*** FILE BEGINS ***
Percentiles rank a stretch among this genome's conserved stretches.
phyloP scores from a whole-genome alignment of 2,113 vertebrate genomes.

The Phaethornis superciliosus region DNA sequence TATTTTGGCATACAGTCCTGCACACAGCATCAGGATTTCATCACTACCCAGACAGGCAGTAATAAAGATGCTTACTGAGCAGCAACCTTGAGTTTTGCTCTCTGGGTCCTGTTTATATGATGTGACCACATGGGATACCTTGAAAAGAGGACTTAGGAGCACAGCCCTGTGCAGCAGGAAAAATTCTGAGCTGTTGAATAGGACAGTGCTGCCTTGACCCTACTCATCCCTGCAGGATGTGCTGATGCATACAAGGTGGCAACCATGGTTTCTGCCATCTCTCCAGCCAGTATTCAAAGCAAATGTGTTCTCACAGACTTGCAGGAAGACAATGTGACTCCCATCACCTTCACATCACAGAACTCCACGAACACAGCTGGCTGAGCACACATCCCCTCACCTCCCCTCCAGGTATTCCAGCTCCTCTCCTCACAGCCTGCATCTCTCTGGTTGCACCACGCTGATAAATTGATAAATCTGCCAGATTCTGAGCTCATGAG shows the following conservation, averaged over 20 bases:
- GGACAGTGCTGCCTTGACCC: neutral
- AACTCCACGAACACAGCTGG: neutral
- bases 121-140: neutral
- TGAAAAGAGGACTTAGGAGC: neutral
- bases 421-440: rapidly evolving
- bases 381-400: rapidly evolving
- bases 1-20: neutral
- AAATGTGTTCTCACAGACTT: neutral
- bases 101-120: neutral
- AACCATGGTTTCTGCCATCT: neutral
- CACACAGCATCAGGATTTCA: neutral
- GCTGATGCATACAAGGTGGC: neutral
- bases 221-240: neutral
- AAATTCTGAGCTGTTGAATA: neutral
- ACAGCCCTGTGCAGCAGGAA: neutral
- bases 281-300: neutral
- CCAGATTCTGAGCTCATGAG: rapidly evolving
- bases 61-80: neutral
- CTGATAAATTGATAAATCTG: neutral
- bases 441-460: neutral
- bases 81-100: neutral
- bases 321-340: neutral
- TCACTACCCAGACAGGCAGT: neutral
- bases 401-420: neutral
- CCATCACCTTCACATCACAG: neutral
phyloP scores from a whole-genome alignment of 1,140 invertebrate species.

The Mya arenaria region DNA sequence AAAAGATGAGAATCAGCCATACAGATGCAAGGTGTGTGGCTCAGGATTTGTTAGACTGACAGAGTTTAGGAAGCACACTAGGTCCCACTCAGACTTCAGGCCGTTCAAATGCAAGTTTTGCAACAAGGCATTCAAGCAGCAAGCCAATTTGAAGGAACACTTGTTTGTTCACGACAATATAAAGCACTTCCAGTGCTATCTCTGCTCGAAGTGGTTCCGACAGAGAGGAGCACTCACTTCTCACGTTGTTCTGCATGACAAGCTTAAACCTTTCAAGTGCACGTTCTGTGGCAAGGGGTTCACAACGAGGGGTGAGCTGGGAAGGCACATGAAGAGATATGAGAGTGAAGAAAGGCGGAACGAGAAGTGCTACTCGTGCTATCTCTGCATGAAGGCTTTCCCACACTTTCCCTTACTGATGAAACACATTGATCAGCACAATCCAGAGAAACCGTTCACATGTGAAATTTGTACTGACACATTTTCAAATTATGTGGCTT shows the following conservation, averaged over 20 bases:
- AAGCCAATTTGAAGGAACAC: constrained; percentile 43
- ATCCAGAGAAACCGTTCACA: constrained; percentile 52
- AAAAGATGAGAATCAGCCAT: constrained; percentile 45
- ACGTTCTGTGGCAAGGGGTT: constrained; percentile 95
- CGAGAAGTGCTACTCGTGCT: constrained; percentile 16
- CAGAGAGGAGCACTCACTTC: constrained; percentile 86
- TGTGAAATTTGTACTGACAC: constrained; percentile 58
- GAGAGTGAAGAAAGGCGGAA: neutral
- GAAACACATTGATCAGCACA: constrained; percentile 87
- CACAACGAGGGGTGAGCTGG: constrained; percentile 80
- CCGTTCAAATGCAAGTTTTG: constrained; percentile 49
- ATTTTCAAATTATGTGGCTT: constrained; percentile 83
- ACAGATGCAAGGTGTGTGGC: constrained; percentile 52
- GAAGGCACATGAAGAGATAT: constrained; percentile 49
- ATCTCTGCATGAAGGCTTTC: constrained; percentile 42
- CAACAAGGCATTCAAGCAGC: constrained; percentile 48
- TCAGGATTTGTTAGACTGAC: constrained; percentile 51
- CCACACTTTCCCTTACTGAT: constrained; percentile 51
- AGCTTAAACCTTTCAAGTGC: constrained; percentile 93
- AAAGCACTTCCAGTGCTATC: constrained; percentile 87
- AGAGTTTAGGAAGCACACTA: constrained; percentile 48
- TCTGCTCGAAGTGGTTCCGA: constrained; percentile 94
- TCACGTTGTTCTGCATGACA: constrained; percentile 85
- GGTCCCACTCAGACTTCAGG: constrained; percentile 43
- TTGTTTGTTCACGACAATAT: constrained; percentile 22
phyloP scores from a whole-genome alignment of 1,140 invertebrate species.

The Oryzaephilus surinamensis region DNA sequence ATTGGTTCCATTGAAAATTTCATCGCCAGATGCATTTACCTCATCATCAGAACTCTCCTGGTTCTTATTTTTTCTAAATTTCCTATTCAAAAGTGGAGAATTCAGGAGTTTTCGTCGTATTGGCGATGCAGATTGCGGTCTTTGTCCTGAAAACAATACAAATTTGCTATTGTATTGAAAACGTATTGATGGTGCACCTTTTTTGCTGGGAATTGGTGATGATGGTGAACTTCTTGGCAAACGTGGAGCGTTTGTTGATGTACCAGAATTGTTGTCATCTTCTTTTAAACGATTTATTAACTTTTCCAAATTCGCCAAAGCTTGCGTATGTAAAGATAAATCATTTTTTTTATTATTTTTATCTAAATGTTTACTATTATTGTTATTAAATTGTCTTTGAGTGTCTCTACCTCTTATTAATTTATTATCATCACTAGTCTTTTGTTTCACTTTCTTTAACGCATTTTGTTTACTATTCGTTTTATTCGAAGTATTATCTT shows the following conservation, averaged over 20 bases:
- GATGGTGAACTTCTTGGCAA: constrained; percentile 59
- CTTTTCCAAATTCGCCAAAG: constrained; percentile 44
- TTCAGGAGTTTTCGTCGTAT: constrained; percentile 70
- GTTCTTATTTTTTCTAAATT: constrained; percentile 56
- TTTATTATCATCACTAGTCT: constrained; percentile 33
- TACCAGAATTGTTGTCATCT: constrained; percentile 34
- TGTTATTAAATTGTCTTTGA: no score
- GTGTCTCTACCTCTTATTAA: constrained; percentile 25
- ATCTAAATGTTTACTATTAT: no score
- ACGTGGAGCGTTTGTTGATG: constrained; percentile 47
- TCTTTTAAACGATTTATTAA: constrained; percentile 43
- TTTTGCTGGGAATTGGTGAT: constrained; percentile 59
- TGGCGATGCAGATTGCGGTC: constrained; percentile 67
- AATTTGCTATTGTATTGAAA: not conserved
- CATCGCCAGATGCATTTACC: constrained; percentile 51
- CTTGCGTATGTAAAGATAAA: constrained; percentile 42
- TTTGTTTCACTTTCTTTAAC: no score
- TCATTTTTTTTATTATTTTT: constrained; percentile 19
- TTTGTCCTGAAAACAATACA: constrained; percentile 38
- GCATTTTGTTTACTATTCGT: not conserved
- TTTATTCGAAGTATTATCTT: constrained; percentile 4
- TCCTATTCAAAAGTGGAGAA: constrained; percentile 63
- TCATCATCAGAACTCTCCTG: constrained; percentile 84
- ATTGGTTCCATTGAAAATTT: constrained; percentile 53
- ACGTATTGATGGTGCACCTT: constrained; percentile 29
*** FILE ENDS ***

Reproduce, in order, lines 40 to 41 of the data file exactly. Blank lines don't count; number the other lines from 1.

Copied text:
- CACAACGAGGGGTGAGCTGG: constrained; percentile 80
- CCGTTCAAATGCAAGTTTTG: constrained; percentile 49